Ireland – A call for increase in funding of services

To read on Dublin People Media Group website:

Down Syndrome parents call for funding

Monday, 27th March,  Story by Jack O’ Toole

Parents and their Down Syndrome children pictured outside Leinster House last week highlighting the fact that thousands of children need funding to communicate and develop their skills. PHOTO: ROBBIE REYNOLDS

PARENTS of children with Down Syndrome have called on the Government to increase funding for services including speech, language and occupational therapy.

According to Down Syndrome Ireland, in the past five years, funding services though the charity’s branch network has cost parents and Down Syndrome Ireland an estimated €5.2 million.

“I have one child, Harry, he’s six,” Susan Butler from Blanchardstown, told Northside People.

“The level of service we received differed depending on the territory.

“We got quite a bit of speech therapy, not enough, but quite a bit, and I got little to no occupational therapy for my son.

“Any occupational therapy that he’s had over the last six years we’ve had to pay privately.

“Luckily we’re involved with Down Syndrome Centre, which has subsidised rates, so we get 40 minutes for €25 but if we were to go privately, and I do go privately for speech therapy, it’s €100 for 45 minutes to an hour.”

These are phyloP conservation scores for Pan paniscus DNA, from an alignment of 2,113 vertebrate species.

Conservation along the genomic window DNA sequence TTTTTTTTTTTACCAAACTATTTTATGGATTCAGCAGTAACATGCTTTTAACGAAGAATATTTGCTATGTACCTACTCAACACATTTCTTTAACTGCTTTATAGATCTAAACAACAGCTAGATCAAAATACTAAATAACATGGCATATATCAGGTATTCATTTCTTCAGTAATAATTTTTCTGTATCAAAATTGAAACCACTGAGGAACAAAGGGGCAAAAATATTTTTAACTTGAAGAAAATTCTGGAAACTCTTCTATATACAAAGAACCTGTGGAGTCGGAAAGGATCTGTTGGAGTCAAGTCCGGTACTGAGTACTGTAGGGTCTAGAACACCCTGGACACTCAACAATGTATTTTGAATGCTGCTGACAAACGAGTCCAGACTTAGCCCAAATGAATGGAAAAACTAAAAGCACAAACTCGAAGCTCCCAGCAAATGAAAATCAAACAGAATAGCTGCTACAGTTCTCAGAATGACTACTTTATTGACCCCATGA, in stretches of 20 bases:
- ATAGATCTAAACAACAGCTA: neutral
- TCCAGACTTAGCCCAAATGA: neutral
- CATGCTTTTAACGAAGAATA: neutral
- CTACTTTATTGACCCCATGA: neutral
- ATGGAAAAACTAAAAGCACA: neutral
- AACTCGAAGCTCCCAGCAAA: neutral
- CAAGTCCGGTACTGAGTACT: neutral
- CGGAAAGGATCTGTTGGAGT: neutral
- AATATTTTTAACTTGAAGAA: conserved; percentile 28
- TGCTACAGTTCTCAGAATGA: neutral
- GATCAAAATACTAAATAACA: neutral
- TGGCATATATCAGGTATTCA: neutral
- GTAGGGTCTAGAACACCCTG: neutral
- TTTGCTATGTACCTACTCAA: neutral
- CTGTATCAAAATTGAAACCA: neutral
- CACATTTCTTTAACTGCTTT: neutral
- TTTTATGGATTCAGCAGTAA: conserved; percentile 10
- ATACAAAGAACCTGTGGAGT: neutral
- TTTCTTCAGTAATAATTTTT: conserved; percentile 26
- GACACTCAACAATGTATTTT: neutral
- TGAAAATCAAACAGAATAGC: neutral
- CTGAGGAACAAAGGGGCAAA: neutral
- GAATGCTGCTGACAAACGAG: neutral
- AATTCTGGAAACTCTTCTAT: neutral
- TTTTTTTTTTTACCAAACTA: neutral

Butler says that even to put her son in a crèche, she has to pay for an additional child minder who is trained in Lámh, a manual sign system used by children and adults with intellectual disability. She also had to consider leaving her job as the associated costs for Harry almost cancelled out the money she’d make from working.

Glasnevin local, Ciara Reid, also has a young child with Down Syndrome,

“My daughter is called Réiltín, she is 16-months-old and she has Down Syndrome,” said Reid.

“We found out very early on in my pregnancy that our baby most likely had an extra chromosome.

“We loved her and we wanted her regardless of having Down Syndrome.

“In her short life she has been through a huge amount due to health issues but she has also contributed a huge amount.”

Down Syndrome Ireland CEO Pat Clarke said many parents of children with Down syndrome in Ireland feel they are treated like second-class citizens.


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